Published: 18th January 2018
India's education system needs an immediate rescue action: Kiran Bedi
The Lt Governor of Puducherry stressed on the need to "rescue" kids, especially from poor backgrounds and gove them an education filled with meaning and sistainable gains
I am here to plead for an emergency rescue plan for the students of 9, 10, 11 and 12, Kiran Bedi announced starkly while speaking as part of a panel debating 'How to train students for innovation and leadership' at TNIE's ThinkEdu Conclave.
And why do we need a rescue plan? To stop our youth from becoming anti-national, she explained, "The students of 9th, 10th, 11th and 12th must immediately come into an emergency rescue program because in the next three years, they will become voters. As voters, they will be demanding jobs," she added, "I sometimes wonder where they will go, I hear that they will go and become rowdies. They find power through these routes to buy themselves a (political) position, which is what they are aspiring to."
Rescue and Teach:Kiran Bedi also called for teachers and parents to work together, with each other to create an ecosystem that assures higher, meaningful education
Speaking alongside IIM-B 's Rajeev Srinivasan and IMI's Debashis Chatterjee, she explained her 'rescue plan', "The first step would be an immediate training programme for teachers of class 11th and 12th . They should sit together with parents and principals to decide what becomes of these students. Secondly, we need to create an ecosystem where they will either go to college or to a polytechnic institute. Without a steady plan, they will not make it to universities, engineering or anything else. They will become an unemployed generation. We need to give them the training to help develop their aptitudes. There are industries close by, we must start linking them. They can thus, remain in something useful than migrate to something harmful," she elucidated.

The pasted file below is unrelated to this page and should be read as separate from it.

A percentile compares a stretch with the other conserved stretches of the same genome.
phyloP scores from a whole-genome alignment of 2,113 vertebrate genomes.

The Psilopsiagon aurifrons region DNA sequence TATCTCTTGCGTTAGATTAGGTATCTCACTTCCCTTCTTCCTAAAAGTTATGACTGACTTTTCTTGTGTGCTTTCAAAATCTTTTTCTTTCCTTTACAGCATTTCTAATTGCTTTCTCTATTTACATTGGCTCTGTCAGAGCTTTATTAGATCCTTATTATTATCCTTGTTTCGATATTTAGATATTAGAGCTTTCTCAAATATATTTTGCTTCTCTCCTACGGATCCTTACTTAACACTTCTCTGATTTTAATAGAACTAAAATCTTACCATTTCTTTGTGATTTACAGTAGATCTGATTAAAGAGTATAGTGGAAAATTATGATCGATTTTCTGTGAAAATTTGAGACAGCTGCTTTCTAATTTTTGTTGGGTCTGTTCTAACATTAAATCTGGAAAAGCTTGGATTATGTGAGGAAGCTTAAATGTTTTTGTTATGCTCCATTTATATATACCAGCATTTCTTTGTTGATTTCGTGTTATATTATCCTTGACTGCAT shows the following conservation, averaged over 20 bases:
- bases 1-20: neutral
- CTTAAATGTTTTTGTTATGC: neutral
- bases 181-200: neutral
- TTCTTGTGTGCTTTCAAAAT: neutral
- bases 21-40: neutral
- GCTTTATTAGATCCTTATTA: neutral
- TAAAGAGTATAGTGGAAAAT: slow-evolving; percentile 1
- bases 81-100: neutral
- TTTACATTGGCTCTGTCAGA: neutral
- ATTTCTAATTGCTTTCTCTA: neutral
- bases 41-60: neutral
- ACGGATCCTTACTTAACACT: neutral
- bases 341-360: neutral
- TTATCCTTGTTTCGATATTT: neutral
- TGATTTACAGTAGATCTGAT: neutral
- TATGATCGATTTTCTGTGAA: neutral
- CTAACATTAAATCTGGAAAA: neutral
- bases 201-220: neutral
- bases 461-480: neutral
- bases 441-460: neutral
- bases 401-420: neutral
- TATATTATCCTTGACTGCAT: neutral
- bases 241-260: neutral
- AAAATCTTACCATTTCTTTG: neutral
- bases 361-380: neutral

Old is gold: The group also spoke of how reviving the Gurukul system is extremely beneficial to students and the future of Indian education
Bedi, who reminded everyone that she started her career as a teacher and remains one at heart, also pointed out the challenges of the national education plan and called for an immediate implementation of structural changes. Putting specific focus on students in India's vast rural pockets, she suggested, "Students can be given agricultural learning at the school level, so they could be streamlined into a useful profession."
Rajeev Srinivasan, Adjunct faculty, IIM-B and Debashis Chatterjee, Director-General, International Management Institute spoke about how bringing back the gurukul system of education would be the best way to give students a strong dose of innovation in their curriculum in the near future. Srinivasan said, "Innovation is largely driven by research and development. Unless you do detailed research, you'll never be able to catch up with the world," he said. Chatterjee spoke about how instead of complaining that our most innovative brains were going abroad, we should be able to nurture them and respect their innate potential, "It's better to have a brain drain than a brain in the drain."